Plantar Heel Pain: How you treat it may not be evidence based
Plantar heel pain (PHP) is by far the most common condition presenting to podiatrists and physios, so much so that many are now calling it an “epidemic”.
Well, enough with the catastophising, and I am not about to delve into the numbers because you have heard it all before. But, everyone of us has our favorite way to treat PHP, and we swear by its efficacy, “I use X and it works for me” or “I use Y and ALL my cases get better”. The problem is, there is a very fair chance that the treatment you use to bring relief to that patient with the sore heel, probably has no evidence base at all and probably is no better than placebo.
In fact, the amount of folklore, opinion and witchcraft associated with this most troubling of conditions is frankly staggering.
This is the first of a series on common sports injury, Achilles tendinopathy, Anterior knee pain, “shin splints” and more, that really puts the blowtorch under the common methods of treating MSK pain.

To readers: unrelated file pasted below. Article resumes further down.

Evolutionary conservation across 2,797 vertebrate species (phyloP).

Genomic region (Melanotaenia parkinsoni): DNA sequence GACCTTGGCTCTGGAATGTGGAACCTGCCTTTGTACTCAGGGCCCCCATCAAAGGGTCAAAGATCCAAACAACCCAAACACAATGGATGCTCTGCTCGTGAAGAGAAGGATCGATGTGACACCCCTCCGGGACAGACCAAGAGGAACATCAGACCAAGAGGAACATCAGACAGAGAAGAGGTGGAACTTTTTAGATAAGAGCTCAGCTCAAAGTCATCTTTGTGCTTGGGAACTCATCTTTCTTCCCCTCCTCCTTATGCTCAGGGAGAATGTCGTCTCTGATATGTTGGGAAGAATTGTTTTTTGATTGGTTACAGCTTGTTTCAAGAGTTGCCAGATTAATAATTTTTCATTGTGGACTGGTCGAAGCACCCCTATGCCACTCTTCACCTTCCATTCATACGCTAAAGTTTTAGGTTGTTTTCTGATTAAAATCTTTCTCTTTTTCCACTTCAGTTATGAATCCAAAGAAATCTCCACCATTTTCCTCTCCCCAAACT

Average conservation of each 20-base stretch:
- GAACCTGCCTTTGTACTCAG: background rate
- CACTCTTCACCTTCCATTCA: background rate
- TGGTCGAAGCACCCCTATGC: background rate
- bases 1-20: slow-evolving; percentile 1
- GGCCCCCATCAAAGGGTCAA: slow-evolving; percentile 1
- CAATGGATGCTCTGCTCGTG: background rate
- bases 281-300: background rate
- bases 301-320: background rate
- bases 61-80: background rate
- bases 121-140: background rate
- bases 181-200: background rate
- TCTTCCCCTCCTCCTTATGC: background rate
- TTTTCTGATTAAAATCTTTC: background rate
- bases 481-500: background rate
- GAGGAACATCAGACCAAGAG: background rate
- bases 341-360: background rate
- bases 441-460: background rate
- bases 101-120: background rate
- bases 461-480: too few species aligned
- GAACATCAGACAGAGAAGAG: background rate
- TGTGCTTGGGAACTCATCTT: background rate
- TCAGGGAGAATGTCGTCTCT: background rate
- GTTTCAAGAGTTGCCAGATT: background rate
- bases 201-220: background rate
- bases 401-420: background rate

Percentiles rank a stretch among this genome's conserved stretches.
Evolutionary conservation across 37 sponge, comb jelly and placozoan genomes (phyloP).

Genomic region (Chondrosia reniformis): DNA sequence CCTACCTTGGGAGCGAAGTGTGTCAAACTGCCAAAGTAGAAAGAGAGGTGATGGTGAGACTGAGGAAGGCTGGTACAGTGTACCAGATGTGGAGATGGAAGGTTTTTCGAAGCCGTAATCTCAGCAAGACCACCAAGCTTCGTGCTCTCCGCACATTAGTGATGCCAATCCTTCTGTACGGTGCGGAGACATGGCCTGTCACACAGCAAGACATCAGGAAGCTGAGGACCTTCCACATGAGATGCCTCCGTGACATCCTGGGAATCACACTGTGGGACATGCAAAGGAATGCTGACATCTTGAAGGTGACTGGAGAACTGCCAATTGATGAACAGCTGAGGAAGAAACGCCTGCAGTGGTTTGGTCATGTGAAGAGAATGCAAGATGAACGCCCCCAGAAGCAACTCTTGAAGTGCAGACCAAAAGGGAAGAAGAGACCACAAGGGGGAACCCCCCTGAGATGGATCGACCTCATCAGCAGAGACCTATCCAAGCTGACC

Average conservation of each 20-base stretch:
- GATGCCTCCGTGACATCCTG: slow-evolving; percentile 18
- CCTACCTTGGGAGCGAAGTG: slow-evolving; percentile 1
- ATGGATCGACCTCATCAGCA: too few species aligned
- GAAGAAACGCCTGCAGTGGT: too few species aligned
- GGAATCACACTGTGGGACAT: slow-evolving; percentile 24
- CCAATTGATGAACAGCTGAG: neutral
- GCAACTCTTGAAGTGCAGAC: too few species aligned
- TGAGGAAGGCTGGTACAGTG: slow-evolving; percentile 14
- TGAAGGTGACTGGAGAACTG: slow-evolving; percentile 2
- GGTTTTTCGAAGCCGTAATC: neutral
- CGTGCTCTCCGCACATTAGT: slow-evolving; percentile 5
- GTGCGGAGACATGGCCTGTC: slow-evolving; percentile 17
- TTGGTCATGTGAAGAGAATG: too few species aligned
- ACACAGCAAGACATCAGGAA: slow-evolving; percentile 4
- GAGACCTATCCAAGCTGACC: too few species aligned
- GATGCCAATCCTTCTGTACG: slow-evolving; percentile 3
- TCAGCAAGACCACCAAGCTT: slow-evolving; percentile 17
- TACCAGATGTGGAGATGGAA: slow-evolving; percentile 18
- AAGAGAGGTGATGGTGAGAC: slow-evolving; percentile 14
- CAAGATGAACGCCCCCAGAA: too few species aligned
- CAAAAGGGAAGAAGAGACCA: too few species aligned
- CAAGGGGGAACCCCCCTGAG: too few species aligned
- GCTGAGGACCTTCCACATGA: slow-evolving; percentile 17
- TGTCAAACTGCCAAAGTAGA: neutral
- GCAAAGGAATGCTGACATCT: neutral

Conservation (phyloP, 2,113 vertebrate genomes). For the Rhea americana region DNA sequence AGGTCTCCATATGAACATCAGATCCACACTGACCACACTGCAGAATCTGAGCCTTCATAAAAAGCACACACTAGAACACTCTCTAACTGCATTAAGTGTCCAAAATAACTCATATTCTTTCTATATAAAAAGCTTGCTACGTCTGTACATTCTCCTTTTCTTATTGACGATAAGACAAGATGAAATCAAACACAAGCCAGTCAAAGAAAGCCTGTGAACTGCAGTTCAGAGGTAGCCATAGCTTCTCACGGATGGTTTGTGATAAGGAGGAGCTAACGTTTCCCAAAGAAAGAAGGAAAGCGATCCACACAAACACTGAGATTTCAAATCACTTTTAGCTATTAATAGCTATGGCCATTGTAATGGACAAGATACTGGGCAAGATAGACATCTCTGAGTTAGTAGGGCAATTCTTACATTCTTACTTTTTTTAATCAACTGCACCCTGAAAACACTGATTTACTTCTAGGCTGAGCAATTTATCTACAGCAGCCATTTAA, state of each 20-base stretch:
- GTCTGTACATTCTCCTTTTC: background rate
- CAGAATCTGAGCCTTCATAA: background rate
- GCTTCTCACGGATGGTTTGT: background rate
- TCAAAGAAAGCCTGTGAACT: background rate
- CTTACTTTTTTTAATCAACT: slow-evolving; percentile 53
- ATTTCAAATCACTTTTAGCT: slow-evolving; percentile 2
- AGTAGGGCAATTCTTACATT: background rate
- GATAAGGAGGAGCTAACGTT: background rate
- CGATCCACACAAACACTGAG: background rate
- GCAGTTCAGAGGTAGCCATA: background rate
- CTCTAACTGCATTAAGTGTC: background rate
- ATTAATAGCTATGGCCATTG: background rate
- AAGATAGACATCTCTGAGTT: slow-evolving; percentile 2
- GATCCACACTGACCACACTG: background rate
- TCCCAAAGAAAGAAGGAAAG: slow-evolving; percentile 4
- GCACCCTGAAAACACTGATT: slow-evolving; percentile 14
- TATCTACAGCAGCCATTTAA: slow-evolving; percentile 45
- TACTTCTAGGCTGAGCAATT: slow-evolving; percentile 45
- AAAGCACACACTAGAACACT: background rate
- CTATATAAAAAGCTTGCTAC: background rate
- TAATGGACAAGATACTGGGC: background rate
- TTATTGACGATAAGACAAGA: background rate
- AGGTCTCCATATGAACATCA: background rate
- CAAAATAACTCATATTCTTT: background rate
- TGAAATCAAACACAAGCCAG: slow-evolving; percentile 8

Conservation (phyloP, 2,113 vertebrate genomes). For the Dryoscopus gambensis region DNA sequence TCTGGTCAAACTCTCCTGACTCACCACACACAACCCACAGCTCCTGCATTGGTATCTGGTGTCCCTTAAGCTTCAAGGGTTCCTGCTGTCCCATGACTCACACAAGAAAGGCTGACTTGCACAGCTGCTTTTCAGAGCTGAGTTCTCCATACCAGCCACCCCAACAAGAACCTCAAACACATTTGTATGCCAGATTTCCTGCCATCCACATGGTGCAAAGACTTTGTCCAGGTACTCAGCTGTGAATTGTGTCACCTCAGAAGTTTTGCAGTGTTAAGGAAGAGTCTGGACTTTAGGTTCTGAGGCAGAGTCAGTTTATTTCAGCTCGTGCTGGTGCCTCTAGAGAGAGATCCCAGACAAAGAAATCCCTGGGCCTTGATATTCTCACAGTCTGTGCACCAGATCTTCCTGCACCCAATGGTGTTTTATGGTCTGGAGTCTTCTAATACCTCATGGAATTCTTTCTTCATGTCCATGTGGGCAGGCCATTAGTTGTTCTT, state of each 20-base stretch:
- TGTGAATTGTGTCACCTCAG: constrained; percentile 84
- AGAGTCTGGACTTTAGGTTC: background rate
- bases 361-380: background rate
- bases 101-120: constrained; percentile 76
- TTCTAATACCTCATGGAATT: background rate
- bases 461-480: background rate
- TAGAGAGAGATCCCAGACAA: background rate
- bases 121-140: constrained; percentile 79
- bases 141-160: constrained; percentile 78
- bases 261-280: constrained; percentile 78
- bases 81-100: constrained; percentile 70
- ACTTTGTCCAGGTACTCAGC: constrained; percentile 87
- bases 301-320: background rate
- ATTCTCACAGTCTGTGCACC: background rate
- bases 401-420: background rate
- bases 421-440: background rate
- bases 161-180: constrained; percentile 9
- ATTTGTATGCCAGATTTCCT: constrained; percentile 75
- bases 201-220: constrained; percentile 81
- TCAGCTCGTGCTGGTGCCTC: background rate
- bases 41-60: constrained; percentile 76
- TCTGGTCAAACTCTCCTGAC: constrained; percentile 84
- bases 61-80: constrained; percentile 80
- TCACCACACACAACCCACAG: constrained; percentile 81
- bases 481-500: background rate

Read on, because it may shock you to learn that you might need to change the way you treat Plantar Heel Pain.
First we should set out the hard cold facts.
- despite the extreme commonness of plantar heel pain, there is great confusion over what the condition actually is.
- of course PHP is not a diagnosis, it is a catch all label, and without a diagnosis, how can we treat the condition effectively.
- we continue to label all PHP as plantar fasciitis, which certainly IS a diagnosis, but, is it really what you are seeing, and if not, how can you treat it properly?
- There are literally dozens of proposed treatments for PHP, but there appears to not be one single reliable treatment
- Many of the mainstay treatments, for example taping and orthoses have very mixed efficacy based on the evidence
- New treatments, for example platelet rich plasma (PRP) or autologous blood, have promised miracle cures, but have not withstood scientific scrutiny.
The fact is, that although clinical guidelines and clinical trial data support a general approach to management, the current literature is limited in case-specific descriptions of PHP management that addresses unique combinations of pathoanatomical, physical, and psychosocial factors that are associated with PHP.